sábado, 14 de marzo de 2015

Weird Things Customers Say in Bookshops - Jen Campbell



Yes. From Faulkner to this. I read everything. Okay, almost everything. But lately, I've been enjoying these little jewels that are freaking hilarious. I fell in love with Weird Things Customers Say in Bookshops only by looking at the cover (I just admitted that I judged a book by its cover, again). “Do you have any books by Jane Eyre?”. I just knew this one was going to be a funny read.
Weird Things Customers Say in Bookshops

I love humor. It is an essential part of life that helps you to bond with people (or avoid people), to recover from difficult times, to see life differently. (And, honestly, you have to have a functional brain to be funny. It is an art and I admire those gifted people. It is not for everybody. It is a bit sad to witness someone trying to be funny when his or her nature is as dry as a bone. It hurts. And if you kind of like the person, you have to pretend it was a witty comment and fake a smile. That hurts even more. It is like you are forcing your muscles to move and form a smile, because you cannot laugh, you just can't. But, when you least expect it, your voice conspires with the little muscles that were forced to work, and this weak, creepy giggling comes out. It is physically and mentally exhausting. ... ... Well, ending this rant now. I know how GR loves off-topic reviews.) Anyway, I like reading weird and humorous stuff that makes me forget, for a couple of hours, about whatever problem I may have. And there are so many unusual and awesome authors that I would love to have a cup of coffee with. Jen Campbell, bring cake.

I laughed from page one. You see, the book starts with a serious problem: you want to buy a book but you don't remember the title and its author. The bookseller cannot help you that much. However, if your asking about a book and the only information you can give is that you read it in the sixties and the cover was green... Tough, huh?

Besides that one, I found other nice anecdotes. People (sadly) looking for Anne Frank's sequel, people asking smart questions...
CUSTOMER: Do you have any old copies of Dickens?
BOOKSELLER: We’ve got a copy of David Copperfield from 1850 for £100.
CUSTOMER: Why is it so expensive if it’s that old?

...and giving smart answers...
CUSTOMER: Who wrote the Bible? I can’t remember.


(imagine that)

…and customers sharing their thoughts:
CUSTOMER: “Doesn’t it bother you, being surrounded by books all day? I think I’d be paranoid they were all going to jump off the shelves and kill me.”

I'm sorry, customer, but where the hell have you been buying your books?

I really enjoyed this book. It is nice to see all the fun, weird and sometimes sad things that a bookseller (like any other seller) has to put out with (it is a sad fact that people don't read as much as they should; they ignore so many wonderful things so they ask the most stupid questions ever). Customers can be such rude, disrespectful creatures sometimes. I know that. I talk to clients on daily basis and I also hear some crazy things and people speaking to me in a bad tone are always around. However, as a customer that loves to read, I don't get a very nice treatment all the time, and I don't even ask too stupid questions, at least, not that many. I often arrive after the annoying customer left (the one that says things like “You’re a shop, for Christ’s sake, you’re here to offer me a service.”), and I get all the bad manners and faces because now, the bookseller is cranky and the rest that has nothing to do with it, shall suffer. That is not fair, either. We are all humans, sure, but manners are everything and they go both ways. I went to a certain bookstore a couple of times and I am still waiting for them to answer my “good mornings”. “Yes? No. Yes. $80” (scene ends with the sound of coins on my hand). No desires of going back to that place, I can assure you. And don't get me started on those places that correct your mispronunciations with a sarcastic smile. Hey, they are English or Russian names, it is not like I didn't know how to pronounce “Lopez”.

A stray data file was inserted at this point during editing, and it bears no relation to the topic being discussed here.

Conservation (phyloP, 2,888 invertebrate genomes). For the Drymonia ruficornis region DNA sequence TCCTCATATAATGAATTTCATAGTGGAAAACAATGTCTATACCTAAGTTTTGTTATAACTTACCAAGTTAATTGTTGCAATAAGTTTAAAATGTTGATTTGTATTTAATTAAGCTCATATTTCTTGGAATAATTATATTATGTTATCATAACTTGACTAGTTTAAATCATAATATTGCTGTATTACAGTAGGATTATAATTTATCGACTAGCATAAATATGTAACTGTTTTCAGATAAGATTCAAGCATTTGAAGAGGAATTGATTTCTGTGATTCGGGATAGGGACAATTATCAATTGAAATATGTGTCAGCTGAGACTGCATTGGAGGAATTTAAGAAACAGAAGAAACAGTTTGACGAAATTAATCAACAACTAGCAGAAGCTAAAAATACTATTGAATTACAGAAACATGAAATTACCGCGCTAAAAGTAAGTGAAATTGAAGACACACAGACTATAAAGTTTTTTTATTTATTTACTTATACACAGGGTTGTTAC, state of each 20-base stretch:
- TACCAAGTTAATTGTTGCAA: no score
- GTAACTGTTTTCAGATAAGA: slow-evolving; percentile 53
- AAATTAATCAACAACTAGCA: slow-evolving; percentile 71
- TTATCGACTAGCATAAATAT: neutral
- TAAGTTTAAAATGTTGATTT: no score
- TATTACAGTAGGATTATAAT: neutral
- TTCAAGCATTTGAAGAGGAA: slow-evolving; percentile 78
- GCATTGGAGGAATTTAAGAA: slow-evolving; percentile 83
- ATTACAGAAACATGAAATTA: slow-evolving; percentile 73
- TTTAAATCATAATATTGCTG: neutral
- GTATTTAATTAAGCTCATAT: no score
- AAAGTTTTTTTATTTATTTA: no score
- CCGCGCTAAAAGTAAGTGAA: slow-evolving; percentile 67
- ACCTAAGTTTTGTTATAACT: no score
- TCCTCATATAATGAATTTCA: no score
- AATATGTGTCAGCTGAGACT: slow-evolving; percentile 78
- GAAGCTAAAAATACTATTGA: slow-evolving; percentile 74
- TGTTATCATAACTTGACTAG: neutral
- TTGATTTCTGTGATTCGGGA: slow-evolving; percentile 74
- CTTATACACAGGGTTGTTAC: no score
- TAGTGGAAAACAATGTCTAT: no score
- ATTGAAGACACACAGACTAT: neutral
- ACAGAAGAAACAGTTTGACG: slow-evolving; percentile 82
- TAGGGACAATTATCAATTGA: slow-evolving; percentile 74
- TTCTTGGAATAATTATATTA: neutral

Nice and rude people, everywhere. That's life.

Anyway, I could go on and on because every one of these peculiar bookshop moments delivers a topic to talk about. But I think I've reached the off-topic limit for today.

I loved the book and I strongly recommend it to those who are looking for some hilarious material, whether you are a customer or a bookseller.
There are several other great anecdotes. Fine, two more samples.

This one is adorable:
CUSTOMER: Do you have this children’s book I've heard about? It’s supposed to be very good. It’s called ‘Lionel Richie and the Wardrobe.’


Yes, that is how my brain worked.

And this one made me go through all the five stages of grief. I denied it, I just couldn't believe I was reading that. Then, I was angry enough to punch something. Then, bargaining. I was ready to make a deal with that person, not sure what kind of deal. Negotiation with that human being would be pointless. Later, of course, I felt a bit depressed because this situation made me lose faith in humanity. And finally, I accepted it. I accepted it all. Different people with different tastes and we have to respect that... no matter how bad we want to save them.
BOOKSELLER: Hi, can I help you at all?
CUSTOMER: I don’t give a damn about books – they bore me.
BOOKSELLER: I’m not sure you’re in the right place, then.
CUSTOMER: No, I am. I just wanted to ask what specific colour you painted your bookshelves? I love this colour. I mean, the right colour can make books look more appealing, can’t it?
CUSTOMER: And the smell of the paint takes away the smell of the books, too. Which is also a plus.

Yeah... Acceptance. I think I lied. I am still working on it.


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